Skip to main content

Deep South: Four Seasons on Back Roads


Deep South: Four Seasons on Back Roads

Inspired by his trek through western South Africa, which became the subject of his ninth travel book, THE LAST TRAIN TO ZONA VERDE, Paul Theroux was struck by the similarities of that country to parts of America’s own poverty-stricken Deep South.

And so it was that Theroux set off in his own car in 2012 to spend a year and a half in four separate trips to drive the back roads of the Carolinas, Virginia, Alabama, Georgia, Mississippi, Arkansas and parts of Florida. He took the advice of a helpful preacher to seek out the places where regular people gather, both black and white. He visits gun shows, restaurants, bars, community centers and especially churches. It is rumored that in the South there is a church on every corner --- an exaggeration, but not by much. He applies his amicable magic to draw out their stories, historical memories and life experiences. Many people are natural-born storytellers, and Theroux hones in on them like a mind-seeking missile. We are the fortunate recipients of this journey to the heart and soul of the South.

"Many people are natural-born storytellers, and Theroux hones in on them like a mind-seeking missile. We are the fortunate recipients of this journey to the heart and soul of the South."

One of the more unforgettable characters is Randall Curb, a historian recommended by the B&B owner where Theroux stays in Greensboro, Alabama. Randall, who is blind, welcomes Theroux to his small, modest home in the center of town. Rooms are filled with books, all of which he had read before he began losing his sight, but he can’t part with any of them. Theroux observes that finding books in a house is unusual; many of the homes he has been welcomed into might have bookshelves but are filled with mementos and souvenirs. Randall was also the only person he met in his year and a half of travel who knew his name, which he found to be an advantage, believing that “anonymity is freedom.” He revisits Randall, who continues to introduce him to richly valuable resources.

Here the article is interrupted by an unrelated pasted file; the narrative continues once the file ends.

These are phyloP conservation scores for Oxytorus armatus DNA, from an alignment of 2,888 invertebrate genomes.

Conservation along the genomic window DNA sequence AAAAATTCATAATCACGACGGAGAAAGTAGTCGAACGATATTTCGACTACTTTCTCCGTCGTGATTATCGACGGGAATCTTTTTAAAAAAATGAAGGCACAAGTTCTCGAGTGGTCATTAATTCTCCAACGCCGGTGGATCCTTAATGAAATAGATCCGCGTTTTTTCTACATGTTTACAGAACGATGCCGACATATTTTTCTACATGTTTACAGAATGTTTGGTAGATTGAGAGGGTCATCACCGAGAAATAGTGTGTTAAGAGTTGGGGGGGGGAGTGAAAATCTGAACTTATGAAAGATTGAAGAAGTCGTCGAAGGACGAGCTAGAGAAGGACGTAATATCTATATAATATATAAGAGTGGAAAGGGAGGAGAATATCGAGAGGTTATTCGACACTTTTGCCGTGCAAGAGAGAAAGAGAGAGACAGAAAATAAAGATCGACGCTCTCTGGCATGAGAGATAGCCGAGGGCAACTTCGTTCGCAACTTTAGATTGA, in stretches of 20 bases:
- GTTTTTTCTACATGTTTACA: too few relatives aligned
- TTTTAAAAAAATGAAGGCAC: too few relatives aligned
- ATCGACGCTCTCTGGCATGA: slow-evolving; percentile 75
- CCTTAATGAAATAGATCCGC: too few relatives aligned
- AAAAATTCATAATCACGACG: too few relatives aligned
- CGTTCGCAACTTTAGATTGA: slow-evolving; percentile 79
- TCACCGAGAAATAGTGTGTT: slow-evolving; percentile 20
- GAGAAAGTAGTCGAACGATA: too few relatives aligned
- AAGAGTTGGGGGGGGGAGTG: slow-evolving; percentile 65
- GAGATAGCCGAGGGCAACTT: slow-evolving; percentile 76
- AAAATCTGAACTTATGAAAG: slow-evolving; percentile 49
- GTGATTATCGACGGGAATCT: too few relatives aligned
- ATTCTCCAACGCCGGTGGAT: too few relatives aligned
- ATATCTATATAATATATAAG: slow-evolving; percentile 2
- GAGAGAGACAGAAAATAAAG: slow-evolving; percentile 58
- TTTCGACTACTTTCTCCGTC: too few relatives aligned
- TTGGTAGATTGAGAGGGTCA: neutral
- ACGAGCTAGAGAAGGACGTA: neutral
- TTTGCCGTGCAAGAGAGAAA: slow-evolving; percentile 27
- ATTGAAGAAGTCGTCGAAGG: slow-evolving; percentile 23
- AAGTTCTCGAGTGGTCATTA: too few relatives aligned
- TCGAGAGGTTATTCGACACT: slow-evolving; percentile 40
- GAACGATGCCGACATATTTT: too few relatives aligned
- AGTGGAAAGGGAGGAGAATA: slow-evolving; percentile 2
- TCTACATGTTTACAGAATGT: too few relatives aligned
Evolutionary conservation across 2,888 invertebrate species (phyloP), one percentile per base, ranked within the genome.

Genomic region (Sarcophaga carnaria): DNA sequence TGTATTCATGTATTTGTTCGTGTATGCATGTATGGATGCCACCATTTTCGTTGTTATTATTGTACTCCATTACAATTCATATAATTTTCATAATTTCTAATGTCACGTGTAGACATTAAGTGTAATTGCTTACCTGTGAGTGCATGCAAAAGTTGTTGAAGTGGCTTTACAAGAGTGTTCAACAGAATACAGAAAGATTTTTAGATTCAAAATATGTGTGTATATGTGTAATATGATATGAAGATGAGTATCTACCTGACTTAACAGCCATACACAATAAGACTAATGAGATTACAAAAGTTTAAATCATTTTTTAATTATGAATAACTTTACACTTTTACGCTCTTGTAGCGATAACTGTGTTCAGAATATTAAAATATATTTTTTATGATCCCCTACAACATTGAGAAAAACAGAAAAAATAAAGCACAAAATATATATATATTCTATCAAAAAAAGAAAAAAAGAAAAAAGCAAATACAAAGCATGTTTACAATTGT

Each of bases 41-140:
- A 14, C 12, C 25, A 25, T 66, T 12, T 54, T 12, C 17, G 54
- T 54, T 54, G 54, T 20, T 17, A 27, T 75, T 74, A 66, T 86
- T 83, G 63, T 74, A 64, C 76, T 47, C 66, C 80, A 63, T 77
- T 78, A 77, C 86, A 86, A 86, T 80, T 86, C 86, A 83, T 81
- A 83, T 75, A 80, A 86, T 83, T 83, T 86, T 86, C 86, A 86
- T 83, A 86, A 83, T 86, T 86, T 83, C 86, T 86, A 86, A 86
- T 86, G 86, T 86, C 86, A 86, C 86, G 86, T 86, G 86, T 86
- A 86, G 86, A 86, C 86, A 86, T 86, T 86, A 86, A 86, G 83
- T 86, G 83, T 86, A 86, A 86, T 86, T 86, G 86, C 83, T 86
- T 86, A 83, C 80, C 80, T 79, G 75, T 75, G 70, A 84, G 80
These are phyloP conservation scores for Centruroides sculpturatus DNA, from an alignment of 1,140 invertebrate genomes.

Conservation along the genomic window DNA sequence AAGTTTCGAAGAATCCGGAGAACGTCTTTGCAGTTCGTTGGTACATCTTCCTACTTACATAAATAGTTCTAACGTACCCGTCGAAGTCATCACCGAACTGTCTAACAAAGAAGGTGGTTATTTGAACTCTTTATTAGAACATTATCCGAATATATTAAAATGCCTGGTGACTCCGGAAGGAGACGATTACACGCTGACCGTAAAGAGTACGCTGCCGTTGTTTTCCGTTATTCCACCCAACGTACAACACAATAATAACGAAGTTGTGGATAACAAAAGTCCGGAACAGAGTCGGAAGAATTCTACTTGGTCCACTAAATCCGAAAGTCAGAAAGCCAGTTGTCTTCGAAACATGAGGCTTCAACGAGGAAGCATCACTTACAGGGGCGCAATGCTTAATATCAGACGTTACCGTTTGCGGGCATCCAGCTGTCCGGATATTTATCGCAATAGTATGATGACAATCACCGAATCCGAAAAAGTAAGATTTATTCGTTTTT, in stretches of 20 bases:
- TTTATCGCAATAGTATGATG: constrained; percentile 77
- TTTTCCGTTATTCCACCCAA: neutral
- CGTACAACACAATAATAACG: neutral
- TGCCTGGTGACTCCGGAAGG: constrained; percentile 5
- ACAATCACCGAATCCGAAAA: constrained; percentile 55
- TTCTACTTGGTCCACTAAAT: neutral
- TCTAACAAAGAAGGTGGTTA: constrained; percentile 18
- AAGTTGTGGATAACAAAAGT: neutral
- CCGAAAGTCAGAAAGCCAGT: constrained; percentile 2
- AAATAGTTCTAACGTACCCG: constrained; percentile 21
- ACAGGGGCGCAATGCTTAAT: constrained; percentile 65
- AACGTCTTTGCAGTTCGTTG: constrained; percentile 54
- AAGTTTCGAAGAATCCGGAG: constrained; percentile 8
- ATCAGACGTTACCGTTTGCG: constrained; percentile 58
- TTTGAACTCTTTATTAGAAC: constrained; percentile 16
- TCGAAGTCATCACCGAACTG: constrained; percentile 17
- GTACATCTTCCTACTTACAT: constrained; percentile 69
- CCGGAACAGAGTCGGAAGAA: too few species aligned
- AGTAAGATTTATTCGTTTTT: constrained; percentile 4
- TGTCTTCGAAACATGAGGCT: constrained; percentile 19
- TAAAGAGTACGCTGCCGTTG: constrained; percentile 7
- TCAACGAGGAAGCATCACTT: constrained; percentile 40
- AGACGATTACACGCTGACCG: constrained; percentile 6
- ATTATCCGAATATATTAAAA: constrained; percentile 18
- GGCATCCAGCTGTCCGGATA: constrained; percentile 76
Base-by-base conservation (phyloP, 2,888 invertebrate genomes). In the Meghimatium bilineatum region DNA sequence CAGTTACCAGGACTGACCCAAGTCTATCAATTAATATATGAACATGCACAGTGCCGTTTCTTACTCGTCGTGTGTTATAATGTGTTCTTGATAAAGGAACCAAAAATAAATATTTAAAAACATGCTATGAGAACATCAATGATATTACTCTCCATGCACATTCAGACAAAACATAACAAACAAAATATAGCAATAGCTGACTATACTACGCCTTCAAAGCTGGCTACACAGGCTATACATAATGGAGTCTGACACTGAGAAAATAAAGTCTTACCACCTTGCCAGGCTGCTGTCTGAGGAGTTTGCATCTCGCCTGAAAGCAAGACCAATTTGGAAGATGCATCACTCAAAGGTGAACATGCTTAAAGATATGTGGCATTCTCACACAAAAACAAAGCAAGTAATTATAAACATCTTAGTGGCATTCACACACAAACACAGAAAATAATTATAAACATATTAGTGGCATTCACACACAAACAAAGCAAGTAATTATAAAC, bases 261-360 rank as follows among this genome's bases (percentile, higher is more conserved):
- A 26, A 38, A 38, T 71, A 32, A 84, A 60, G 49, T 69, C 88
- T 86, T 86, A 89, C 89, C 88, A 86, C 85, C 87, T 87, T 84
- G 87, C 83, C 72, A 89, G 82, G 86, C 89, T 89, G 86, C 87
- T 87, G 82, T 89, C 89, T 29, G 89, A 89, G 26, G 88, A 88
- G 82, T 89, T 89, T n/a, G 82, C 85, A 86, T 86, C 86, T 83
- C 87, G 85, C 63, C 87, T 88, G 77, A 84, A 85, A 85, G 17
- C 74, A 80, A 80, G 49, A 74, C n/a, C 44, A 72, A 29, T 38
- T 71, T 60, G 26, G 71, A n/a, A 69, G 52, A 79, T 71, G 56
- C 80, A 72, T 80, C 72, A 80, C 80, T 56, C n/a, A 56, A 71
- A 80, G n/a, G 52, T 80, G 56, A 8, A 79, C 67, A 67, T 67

“In my traveling life, it had never been a hardship for me as a writer to live among illiterates. For most of the years I spent in Africa, I lived contentedly with people for whom books were little more than unfathomable but potent fetishes. The unlettered person has other refined skills and is often more watchful, shrewd, and freer in discussion than the literate person with a limited experience of literature, who believes that all the answers to life’s questions can be found in the pages of the Bible, say, or the Koran.” He describes the laziest and most presumptuous of people as “those who can read but don’t bother, who live in the smuggest ignorance and seem to me dangerous.”

Theroux comments that many famous Southern writers we read in school --- such as William Faulkner, Truman Capote, Harper Lee, Carson McCullers, Cormac McCarthy, Flannery O’Connor and Margaret Mitchell --- portrayed the dark, violent, “phantasmagoric” (some categorized as gothic) side of the South or the overly romantic. He excoriates Erskine Caldwell, who “created a popular image of the South as a landscape peopled by grotesques.”  

He also has harsh words for the non-profit benefactors, such as the Gates Foundation and the Clinton Global Initiative, and our government, which pours billions of dollars into foreign aid when one quarter of America’s land mass is crumbling and ignored and where the poverty level is 20% or higher. But the vast numbers of the Southern poor are a proud people. They resent not only the government but also “outside” do-gooders poking their noses in their business. And therein lies the paradox. 

To label Paul Theroux as a travel writer falls short of describing his brilliant portrayals of the human condition in places many of us may want to visit if we had the passports, wanderlust and wherewithal to get there. He has devoted 50 years and nine books to traveling the world, and then sharing his observations through his unique genius of approachability with ordinary people. Now, in DEEP SOUTH, we visit our own country unadorned, demystified and warmed by its generous people while being saddened by its neglect.

Reviewed by Roz Shea on October 9, 2015

Deep South: Four Seasons on Back Roads
by Paul Theroux

  • Publication Date: October 18, 2016
  • Genres: Memoir, Nonfiction, Travel
  • Paperback: 480 pages
  • Publisher: Eamon Dolan/Mariner Books
  • ISBN-10: 0544705173
  • ISBN-13: 9780544705173